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Widex Moment - October 2021

Interview with Eric Hagberg Au.D., Audiologist

Eric Hagberg, AuD

November 3, 2003

An audiologist Talks About the SeboTek PAC Hearing Aids
AO/Beck: Hi Eric. Thanks for joining me today. Would you please tell me about your education and your professional history?

Hagberg: Sure Doug. My undergraduate degree was from the State University of New York at Buffalo, back in 1974 in Speech and Hearing. My graduate education in Audiology was done at Kent State, and I earned my Au.D through the Arizona School of Health Sciences in 2000. As you probably know my mentor at Kent State was Ken Berger, Ph.D. At the time I was disappointed in the current hearing aid evaluation/selection procedures we were being taught and expressed this to him. His reply was Good - and now what we're going to do about it is ... I co-authored with him, along with Rob Rane, Ph.D. his hearing aid fitting prescription method, known as Berger . I serve on the board of directors at Marcon as well as the Audiology Foundation of America (AFA).

AO/Beck: Where do you practice now?

Hagberg: I have two offices here in Ohio, one located in Boardman and the other in Liberty. The offices are affiliated with Marcon, a member-owned organization of hearing professionals who share successful business practices and support one another with marketing programs and industry insights and experiences.

AO/Beck: How long have you been in practice?

Hagberg: Since 1975. My first five years were spent in an ENT office here in town, and then I went into private practice and founded Neuro-Communication Services in 1982. We do the full range of audiology and hearing aid dispensing services.

AO/Beck: Please tell me a little bit about your experience with SeboTek. How long have you been dispensing the PAC and what are your thoughts on this new type of hearing aid?

Hagberg: I began looking at SeboTek a year ago. I first learned about them at the annual Academy of Dispensing Audiologists (ADA) meeting. I had used a somewhat similar product before, but it was less flexible, less high tech and had less options. I was one of those guys that asked every hearing aid manufacturer, If you can build a completely-in-the-canal instrument so small, why can't you build a tiny programmable over-the-ear hearing aid? Anyway, at that ADA meeting, SeboTek was demonstrating exactly what I had been looking for. They combined digital technology with cosmetic advantages, and I liked it. I began fitting the PAC shortly after they went into production, almost a year ago. I fit them on people who were previously doing well with amplification, and new users too. The bottom line is that the results have been excellent.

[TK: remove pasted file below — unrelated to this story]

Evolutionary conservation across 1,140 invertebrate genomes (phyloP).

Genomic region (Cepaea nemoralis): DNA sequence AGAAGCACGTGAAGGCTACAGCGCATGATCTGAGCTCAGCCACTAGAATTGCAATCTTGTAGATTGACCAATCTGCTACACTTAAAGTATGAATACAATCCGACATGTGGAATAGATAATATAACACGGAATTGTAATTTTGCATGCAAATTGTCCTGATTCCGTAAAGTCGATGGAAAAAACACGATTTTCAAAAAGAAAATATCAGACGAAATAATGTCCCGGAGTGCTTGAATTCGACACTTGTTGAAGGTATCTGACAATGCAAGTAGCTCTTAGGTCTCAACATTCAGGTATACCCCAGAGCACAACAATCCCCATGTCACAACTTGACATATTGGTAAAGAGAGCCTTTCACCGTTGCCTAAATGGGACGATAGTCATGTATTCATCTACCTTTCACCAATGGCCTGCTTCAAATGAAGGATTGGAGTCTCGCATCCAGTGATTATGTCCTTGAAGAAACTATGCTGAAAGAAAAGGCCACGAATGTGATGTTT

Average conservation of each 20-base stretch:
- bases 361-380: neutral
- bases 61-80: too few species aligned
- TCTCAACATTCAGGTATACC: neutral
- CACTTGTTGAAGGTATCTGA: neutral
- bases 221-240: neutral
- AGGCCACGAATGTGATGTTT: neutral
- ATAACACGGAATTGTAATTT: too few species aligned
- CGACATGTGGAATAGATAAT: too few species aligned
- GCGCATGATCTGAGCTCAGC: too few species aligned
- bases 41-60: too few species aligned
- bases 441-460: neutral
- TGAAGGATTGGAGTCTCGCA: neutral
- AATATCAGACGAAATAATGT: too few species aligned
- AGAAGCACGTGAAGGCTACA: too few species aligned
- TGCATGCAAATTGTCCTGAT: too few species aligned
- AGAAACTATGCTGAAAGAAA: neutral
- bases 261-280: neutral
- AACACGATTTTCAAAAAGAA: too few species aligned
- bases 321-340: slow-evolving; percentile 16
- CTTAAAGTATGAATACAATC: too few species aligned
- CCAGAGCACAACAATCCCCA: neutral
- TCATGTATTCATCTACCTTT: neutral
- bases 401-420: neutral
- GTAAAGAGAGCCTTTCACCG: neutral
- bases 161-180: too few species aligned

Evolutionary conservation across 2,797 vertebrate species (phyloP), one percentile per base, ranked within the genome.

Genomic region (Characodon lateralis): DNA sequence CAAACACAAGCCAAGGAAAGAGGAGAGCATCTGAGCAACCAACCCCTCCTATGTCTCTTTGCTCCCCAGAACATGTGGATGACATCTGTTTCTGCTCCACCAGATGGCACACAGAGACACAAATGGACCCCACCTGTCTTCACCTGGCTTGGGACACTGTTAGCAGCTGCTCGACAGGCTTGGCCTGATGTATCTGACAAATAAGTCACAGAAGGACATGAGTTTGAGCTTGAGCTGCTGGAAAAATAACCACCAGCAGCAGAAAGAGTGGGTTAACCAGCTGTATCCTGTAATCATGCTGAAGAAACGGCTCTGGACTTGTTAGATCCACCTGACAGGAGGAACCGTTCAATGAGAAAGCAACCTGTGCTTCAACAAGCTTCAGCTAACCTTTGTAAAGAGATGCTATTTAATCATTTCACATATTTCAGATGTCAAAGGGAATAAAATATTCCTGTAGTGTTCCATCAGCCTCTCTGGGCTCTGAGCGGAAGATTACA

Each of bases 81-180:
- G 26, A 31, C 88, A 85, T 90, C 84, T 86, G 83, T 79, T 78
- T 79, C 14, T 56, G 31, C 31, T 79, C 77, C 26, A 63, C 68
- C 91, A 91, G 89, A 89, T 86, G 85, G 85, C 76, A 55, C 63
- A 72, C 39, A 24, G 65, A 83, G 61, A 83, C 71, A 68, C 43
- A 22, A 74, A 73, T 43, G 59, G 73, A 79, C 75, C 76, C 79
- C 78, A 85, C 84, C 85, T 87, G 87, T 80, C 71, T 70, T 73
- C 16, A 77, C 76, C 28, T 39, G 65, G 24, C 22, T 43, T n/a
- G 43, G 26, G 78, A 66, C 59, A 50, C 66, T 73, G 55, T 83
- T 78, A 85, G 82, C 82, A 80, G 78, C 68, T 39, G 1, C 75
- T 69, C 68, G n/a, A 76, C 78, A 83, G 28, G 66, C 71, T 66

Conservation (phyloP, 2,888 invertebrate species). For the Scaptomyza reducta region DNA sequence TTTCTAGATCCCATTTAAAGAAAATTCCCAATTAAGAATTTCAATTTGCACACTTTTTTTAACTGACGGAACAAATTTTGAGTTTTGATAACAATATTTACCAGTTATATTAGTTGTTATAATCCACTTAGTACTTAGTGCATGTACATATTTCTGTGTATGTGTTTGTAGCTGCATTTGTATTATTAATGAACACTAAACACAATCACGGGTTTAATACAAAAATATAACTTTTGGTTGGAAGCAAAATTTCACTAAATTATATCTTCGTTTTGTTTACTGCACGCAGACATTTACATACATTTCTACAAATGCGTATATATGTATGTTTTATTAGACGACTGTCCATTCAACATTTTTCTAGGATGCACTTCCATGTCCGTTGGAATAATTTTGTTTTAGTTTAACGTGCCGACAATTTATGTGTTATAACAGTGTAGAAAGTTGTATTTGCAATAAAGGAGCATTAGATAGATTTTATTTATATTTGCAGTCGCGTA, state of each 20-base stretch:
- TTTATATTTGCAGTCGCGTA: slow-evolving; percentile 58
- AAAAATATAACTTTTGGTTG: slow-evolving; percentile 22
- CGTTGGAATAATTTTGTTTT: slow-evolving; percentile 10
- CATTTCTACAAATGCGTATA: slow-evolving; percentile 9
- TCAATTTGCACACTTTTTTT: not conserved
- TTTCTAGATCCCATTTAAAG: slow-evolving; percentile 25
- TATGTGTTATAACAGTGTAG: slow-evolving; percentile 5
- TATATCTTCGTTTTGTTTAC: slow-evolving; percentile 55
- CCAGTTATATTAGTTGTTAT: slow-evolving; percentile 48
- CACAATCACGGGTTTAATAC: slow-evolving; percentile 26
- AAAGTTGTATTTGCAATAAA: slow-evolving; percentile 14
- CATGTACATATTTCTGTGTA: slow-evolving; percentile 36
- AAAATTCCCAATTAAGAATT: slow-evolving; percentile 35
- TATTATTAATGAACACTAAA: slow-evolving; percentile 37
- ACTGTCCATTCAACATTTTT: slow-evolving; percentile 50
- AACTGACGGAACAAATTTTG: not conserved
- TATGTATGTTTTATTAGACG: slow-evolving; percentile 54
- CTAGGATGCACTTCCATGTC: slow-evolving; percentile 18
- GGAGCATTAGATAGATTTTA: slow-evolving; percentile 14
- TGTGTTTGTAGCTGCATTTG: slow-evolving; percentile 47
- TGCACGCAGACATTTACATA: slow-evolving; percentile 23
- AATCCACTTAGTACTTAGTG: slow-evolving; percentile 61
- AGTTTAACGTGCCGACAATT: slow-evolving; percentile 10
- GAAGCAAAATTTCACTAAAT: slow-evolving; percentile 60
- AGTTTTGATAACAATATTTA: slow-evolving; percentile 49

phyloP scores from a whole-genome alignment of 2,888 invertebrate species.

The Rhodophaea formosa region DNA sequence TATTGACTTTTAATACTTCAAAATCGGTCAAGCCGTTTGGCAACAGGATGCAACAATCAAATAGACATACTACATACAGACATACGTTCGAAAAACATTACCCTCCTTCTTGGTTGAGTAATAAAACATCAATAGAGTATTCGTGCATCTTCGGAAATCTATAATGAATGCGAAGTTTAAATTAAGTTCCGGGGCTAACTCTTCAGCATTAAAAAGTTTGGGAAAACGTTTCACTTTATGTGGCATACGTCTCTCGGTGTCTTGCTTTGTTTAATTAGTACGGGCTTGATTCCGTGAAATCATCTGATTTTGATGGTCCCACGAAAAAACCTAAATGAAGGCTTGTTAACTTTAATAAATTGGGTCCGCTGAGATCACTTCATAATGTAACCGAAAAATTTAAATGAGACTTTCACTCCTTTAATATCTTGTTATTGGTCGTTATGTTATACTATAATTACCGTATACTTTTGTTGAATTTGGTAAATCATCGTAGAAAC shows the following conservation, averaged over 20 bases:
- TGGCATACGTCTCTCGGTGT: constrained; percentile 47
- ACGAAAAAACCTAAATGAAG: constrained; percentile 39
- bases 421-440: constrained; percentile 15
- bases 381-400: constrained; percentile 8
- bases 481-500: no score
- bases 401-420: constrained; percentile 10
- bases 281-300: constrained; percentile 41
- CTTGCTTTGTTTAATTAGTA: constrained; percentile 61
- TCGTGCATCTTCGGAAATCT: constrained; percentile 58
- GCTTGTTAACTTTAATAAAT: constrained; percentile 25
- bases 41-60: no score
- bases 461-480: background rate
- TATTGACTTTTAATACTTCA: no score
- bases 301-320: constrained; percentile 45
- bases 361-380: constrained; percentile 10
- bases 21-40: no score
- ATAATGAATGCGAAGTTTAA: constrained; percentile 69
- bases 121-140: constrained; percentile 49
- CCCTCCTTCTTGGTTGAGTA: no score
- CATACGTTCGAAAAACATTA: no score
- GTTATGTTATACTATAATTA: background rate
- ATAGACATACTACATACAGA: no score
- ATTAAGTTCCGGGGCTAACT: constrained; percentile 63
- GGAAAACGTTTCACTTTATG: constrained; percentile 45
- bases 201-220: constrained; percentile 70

AO/Beck: Who are the ideal patients for the SeboTek device?

Hagberg: Patients with hearing losses ranging from mild to severe. Patients with steeply sloping losses do extremely well. I have fit one or two people with 70 dB hearing loss, and they've done fine. Importantly, I believe dexterity is also a key factor whenever we fit over-the-ear instruments with button controls that need to be pushed. Another dexterity issue is inserting the PAC correctly. However, I am finding that most patients insert the PAC better than conventional ear molds!